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Sax man’s smooth sound grabs attention ‘This Time Around’

Frederick Ellis Dashiell Jr. | 8/12/2009, 7:59 a.m.
Elan Trotman feels ready to take over the local jazz landscape. ...


Since 2003, Trotman has been teaching music in Cambridge as part of an instrumental instruction program. He also teaches beginner band, leads a chorus and does some basic music theory for the John D. Philbrick and Wolfgang Amadeus Mozart schools in Roslindale.

“My scholarship guided me towards education, but I have a passion for teaching,” Trotman said.

After he’s done teaching during the day, Trotman picks up his saxophone at night and plays gigs around Boston at clubs like Slade’s Bar and Grill in Roxbury. He has been so busy that he has had to pass up some big opportunities.

“I had to miss out on a gig with Alicia Keys because I had used up all my sick days,” said Trotman.

As an artist, Trotman tries to keep up with trends in music. He listens to a lot of smooth jazz to further understand the genre and where it is going.

“I listen to other artists to see and hear what they do well,” Trotman said.

He also likes to maintain his skills in other musical areas, playing the organ and piano for Massachusetts Avenue Baptist Church in Cambridge. And, naturally, his students help keep him up to date with their interests in popular music.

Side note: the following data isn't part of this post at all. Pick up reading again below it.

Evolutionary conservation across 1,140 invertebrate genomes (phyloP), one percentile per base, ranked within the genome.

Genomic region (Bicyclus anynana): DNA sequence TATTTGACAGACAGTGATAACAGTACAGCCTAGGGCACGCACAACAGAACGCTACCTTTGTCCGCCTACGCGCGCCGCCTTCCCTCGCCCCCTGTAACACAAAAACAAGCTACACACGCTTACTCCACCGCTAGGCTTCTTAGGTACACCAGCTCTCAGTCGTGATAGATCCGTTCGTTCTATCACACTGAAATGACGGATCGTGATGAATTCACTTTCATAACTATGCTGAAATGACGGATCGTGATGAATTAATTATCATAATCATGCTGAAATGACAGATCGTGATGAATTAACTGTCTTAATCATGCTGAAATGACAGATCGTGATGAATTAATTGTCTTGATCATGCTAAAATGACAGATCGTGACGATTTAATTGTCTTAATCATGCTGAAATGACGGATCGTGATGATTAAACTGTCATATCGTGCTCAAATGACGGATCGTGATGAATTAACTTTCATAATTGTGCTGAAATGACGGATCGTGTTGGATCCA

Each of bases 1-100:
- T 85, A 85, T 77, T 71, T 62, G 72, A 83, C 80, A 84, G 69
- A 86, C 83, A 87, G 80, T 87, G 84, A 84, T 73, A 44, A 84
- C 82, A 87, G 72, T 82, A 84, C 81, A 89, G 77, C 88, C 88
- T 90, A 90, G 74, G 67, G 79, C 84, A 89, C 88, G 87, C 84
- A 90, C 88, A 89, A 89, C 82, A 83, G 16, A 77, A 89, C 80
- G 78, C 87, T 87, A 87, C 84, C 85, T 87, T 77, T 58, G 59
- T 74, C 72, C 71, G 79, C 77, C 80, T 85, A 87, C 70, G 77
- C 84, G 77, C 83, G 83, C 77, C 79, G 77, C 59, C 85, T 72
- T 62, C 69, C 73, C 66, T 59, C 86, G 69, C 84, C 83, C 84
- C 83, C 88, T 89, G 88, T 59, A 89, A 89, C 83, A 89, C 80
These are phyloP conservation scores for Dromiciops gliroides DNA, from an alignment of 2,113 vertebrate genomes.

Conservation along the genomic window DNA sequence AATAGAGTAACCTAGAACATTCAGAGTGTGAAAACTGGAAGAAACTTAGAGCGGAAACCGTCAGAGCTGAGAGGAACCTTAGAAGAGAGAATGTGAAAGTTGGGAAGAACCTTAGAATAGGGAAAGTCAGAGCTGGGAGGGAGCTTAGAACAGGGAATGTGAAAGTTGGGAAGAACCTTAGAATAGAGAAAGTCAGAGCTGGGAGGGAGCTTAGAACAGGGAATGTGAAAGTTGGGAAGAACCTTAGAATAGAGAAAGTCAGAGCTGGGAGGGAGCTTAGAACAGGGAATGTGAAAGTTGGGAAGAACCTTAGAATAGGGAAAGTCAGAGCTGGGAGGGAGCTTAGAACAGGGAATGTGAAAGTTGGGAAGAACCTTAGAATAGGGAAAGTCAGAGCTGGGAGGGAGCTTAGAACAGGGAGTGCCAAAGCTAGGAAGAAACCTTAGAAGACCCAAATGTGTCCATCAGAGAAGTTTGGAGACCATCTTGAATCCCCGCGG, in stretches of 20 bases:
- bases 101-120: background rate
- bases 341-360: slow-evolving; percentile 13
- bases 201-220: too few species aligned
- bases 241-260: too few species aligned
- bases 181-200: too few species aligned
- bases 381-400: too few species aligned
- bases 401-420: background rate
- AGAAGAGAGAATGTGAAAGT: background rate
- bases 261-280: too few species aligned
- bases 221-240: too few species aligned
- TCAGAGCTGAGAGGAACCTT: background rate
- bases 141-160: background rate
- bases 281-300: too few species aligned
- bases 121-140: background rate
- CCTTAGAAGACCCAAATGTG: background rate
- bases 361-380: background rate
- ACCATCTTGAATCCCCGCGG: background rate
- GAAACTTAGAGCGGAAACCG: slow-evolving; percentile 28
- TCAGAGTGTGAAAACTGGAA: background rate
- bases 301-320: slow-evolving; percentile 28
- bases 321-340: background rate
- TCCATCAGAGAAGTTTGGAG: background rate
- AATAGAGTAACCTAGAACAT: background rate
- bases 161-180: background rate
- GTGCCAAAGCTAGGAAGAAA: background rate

“I also try to stay on top of current music because my students are always asking me to play new stuff,” Trotman said.

On “This Time Around,” Trotman pushes the boundaries of what is considered smooth jazz. Tracks like “Lil’ Too Late” move with a distinct rhythm similar to some of the pop sounds heard on the radio now. He said he came up with the melody for that song while waiting for a band member, who was running late to a gig.

Trotman also takes the idea of a “jazz standard” and flips it on a smooth jazz rendition of “Don’t Stop Believin’,” originally sung by the rock group Journey.

“I want my music to have an edge to it so that it stands out from other smooth jazz artists,” Trotman said.

In that regard, Trotman seeks to be like his musical influences, like saxophonists Gerald Albright and Richard Elliott, who pushed the smooth jazz genre forward in new directions.

“I’m trying to achieve some of the same accolades as my musical influences,” he said.

As both a composer and artist, Trotman feels that he is coming to a point where he can support himself just by playing music. He began recording “This Time Around” in late 2008 and completed the album in six months, working with many young musicians like himself who are working to make a name for themselves.

As Trotman works to get his name out and generate a buzz about his album, he is also keeping his initial goals realistic.

“I want to start locally and expand from there,” he said.